Did The Weak September Jobs Report Derail A 2015 Rate Hike?Commentary by Bob McTeer
October 03, 2015
Probably. It wasn’t just the weaker-than-expected gain of 142,000 payroll jobs in September that disappointed, but also the downward revisions for August from 173,000 to 136,000 and for July from 245,000 to 223,000. These revisions dropped the average payroll gains for the 3 months of the third quarter to 167,000, which is lower than the earlier months of 2015 and much lower than the 2014 average of 260,000. The employment data seem to confirm expectations of a weak third quarter GDP growth following a pretty decent rebound in the second quarter.
The unemployment rate held steady at 5.1% in September, but by now everyone understands that this low number is enabled by a low and still falling labor force participation rate. 350,000 labor force drop-outs in September dropped the civilian labor force participation rate to 62.4%, the lowest since 1977, from 62.6% the previous 2 months. The employment to population ratio fell to 59.2%. All the numbers in this post are from the official report of The Bureau of Labor Statistics.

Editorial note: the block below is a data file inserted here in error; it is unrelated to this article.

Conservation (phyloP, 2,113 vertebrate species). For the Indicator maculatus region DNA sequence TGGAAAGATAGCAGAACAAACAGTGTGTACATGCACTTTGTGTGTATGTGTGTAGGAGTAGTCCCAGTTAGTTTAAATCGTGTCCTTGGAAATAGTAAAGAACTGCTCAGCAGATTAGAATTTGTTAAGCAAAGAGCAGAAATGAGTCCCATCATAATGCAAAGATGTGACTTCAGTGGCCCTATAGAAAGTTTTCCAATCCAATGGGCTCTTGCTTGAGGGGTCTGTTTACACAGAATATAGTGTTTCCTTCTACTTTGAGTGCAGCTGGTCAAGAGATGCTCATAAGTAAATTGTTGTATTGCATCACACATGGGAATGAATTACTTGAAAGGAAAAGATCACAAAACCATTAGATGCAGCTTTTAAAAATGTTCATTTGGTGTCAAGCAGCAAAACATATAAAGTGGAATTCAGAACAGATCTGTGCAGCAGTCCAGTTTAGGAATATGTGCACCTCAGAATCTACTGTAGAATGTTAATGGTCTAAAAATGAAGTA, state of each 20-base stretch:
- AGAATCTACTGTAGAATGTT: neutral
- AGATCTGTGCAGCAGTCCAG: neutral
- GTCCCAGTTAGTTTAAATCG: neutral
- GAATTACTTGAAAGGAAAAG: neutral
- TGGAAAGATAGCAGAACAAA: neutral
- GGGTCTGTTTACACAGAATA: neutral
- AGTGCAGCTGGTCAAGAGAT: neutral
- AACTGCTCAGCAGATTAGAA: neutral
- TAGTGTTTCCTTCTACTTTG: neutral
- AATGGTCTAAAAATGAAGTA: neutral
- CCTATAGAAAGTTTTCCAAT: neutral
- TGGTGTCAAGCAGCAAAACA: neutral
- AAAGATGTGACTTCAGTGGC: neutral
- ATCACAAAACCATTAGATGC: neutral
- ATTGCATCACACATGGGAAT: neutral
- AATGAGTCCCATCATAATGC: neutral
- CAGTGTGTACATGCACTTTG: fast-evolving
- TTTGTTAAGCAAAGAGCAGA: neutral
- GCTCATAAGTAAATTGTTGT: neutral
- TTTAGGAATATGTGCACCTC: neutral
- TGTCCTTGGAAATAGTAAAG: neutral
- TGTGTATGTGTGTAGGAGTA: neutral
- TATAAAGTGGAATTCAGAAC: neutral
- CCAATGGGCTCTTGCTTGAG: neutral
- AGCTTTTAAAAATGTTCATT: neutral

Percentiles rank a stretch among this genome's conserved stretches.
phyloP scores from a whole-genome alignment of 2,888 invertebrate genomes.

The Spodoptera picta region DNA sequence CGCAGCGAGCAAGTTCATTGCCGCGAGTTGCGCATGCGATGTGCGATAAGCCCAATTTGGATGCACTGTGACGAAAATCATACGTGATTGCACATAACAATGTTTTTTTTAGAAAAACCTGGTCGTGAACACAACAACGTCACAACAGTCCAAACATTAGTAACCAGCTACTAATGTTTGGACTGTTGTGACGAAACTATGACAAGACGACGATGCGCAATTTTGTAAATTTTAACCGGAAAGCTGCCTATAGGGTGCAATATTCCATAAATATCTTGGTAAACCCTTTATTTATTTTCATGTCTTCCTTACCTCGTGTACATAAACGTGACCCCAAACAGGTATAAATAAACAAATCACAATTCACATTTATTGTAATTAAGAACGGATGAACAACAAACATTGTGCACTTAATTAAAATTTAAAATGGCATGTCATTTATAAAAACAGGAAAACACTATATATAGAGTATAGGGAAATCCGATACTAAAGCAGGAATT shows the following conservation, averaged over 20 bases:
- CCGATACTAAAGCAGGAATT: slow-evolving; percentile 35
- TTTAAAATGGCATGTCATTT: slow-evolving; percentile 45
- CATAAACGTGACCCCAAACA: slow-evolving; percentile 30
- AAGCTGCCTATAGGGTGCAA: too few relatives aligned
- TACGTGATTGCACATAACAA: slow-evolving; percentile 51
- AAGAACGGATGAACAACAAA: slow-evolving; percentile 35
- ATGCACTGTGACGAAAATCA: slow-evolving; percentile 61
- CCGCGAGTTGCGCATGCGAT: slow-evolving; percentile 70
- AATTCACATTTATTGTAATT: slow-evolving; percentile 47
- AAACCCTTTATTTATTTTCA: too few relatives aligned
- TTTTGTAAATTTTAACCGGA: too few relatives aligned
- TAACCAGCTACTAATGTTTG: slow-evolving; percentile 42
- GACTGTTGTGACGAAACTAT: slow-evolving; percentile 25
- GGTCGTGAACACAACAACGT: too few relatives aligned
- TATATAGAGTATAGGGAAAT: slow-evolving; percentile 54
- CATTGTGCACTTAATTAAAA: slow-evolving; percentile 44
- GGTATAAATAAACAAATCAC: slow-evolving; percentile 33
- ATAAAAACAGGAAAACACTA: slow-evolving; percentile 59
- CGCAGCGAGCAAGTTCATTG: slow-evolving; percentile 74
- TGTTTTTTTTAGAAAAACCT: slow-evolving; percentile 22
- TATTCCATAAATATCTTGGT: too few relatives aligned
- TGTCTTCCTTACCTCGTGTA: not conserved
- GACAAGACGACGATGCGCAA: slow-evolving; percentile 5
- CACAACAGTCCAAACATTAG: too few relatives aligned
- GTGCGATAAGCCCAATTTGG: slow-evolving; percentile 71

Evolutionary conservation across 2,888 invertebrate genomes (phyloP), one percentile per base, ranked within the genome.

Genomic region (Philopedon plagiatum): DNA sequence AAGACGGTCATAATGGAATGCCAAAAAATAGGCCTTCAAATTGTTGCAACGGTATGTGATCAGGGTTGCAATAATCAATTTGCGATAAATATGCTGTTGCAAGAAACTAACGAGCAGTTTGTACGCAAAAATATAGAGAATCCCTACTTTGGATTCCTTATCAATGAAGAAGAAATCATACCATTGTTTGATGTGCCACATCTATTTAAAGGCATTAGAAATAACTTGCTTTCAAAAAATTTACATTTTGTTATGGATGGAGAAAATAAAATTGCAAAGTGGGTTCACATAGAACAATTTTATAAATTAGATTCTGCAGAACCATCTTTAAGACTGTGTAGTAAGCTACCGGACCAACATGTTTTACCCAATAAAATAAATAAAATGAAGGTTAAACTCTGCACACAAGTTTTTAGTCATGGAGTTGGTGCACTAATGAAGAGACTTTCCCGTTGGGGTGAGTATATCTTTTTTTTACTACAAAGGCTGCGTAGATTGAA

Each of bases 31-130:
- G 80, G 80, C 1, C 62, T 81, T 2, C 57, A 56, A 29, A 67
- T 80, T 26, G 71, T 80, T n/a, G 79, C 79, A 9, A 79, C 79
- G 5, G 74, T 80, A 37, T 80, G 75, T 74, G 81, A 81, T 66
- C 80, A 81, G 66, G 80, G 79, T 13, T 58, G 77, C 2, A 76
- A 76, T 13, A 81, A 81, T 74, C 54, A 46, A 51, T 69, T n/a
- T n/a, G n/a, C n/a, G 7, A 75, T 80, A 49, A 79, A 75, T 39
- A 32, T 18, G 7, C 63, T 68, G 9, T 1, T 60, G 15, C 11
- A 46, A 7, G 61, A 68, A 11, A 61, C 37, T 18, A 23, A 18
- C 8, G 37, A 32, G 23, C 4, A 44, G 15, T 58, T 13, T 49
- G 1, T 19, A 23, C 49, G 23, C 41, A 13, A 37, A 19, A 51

Another sign of weakness in September was a small drop in the average workweek and flat earnings. The average for all employees on private nonfarm payrolls declined by 0.1 hour to 34.5 hours while the manufacturing workweek declined by 0.2 hour to 40.6 hours. Overtime declined by 0.2 hour to 3.1 hours. Average hourly earnings for all employees on private nonfarm payrolls declined by a penny to $25.09 after rising 9 cents in August. Hourly earnings have increase by 2.2% over the past 12 months, which hasn’t changed much lately and which Chairman Yellen considers inadequate.
Before the September employment report, I thought there was a good chance that the FOMC would lift off at its next meeting on October 27-28. With no new employment report due before then and with a weak advance GDP report for the 3rd quarter expected on October 29, that seems impossible now. Furthermore, December 15-16 also seems much less likely since there will be only one new employment report due before then. Some have argued that this weak report vindicates the FOMC’s non action in September. Maybe so, but one could also argue that they missed an opportunity they should have taken even if these numbers were pending. As they say in Texas, you can argue it round and you can argue it square.